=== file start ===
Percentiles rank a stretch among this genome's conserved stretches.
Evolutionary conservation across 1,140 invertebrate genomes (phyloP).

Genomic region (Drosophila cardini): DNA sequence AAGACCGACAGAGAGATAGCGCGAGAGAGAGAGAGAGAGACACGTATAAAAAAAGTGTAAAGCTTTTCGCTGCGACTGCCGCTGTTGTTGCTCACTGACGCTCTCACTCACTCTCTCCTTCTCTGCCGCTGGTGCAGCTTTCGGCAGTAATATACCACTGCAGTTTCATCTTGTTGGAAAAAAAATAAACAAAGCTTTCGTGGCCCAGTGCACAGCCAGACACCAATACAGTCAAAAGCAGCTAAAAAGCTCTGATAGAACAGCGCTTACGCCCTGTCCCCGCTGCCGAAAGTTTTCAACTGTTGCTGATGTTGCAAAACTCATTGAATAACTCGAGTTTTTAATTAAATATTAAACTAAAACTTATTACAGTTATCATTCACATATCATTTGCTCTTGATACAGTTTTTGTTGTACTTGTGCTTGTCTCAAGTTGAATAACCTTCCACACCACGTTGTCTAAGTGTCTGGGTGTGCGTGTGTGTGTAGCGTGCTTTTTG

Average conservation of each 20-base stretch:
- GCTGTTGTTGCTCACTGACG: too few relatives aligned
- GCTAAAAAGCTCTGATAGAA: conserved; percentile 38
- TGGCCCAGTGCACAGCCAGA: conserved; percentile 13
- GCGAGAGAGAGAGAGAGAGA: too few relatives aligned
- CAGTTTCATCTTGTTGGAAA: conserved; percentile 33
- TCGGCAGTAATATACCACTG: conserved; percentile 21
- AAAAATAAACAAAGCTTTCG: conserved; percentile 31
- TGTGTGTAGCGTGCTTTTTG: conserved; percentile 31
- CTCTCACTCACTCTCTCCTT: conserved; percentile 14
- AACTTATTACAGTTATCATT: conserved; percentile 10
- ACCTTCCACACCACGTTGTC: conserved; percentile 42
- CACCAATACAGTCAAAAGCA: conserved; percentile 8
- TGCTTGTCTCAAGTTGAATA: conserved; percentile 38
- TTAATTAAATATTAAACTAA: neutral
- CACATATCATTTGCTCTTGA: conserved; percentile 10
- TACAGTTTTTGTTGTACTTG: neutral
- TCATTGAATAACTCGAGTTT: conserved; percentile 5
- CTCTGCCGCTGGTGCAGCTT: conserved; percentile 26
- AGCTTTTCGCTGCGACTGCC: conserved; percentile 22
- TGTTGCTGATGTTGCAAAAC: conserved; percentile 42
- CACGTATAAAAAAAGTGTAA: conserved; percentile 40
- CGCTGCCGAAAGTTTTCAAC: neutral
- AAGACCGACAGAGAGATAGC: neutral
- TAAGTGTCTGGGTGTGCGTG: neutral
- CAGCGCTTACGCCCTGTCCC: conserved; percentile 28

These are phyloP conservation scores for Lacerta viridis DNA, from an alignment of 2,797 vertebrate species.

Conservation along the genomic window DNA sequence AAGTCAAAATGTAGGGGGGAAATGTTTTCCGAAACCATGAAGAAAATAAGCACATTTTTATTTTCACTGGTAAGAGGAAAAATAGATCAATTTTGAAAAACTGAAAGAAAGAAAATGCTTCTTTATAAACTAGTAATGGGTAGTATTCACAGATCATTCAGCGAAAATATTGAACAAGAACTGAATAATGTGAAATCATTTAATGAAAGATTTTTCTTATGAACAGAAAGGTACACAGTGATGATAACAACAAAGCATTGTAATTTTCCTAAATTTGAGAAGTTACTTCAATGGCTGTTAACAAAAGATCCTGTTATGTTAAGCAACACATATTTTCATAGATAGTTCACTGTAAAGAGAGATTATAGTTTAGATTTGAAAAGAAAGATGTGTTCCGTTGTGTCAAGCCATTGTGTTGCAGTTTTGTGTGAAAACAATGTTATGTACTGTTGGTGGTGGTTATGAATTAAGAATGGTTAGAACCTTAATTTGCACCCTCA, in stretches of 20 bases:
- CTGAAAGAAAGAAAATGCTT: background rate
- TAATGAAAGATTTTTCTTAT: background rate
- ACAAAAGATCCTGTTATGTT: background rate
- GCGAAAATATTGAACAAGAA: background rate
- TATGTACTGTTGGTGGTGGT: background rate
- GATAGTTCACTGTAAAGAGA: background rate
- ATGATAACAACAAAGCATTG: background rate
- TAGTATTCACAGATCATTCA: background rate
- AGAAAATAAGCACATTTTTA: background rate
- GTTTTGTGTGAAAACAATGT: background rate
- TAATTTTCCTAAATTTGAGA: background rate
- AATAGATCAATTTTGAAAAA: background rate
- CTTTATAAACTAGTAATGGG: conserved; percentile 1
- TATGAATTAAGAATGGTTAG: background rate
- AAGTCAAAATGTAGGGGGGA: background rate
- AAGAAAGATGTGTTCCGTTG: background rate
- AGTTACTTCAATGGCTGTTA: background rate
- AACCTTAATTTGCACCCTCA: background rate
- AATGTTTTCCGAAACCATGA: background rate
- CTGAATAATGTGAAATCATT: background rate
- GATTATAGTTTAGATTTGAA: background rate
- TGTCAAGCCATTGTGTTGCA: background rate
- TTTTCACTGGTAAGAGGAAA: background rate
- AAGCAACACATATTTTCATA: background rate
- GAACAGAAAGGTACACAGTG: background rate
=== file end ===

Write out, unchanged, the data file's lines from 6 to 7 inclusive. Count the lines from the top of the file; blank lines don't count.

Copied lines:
- GCTAAAAAGCTCTGATAGAA: conserved; percentile 38
- TGGCCCAGTGCACAGCCAGA: conserved; percentile 13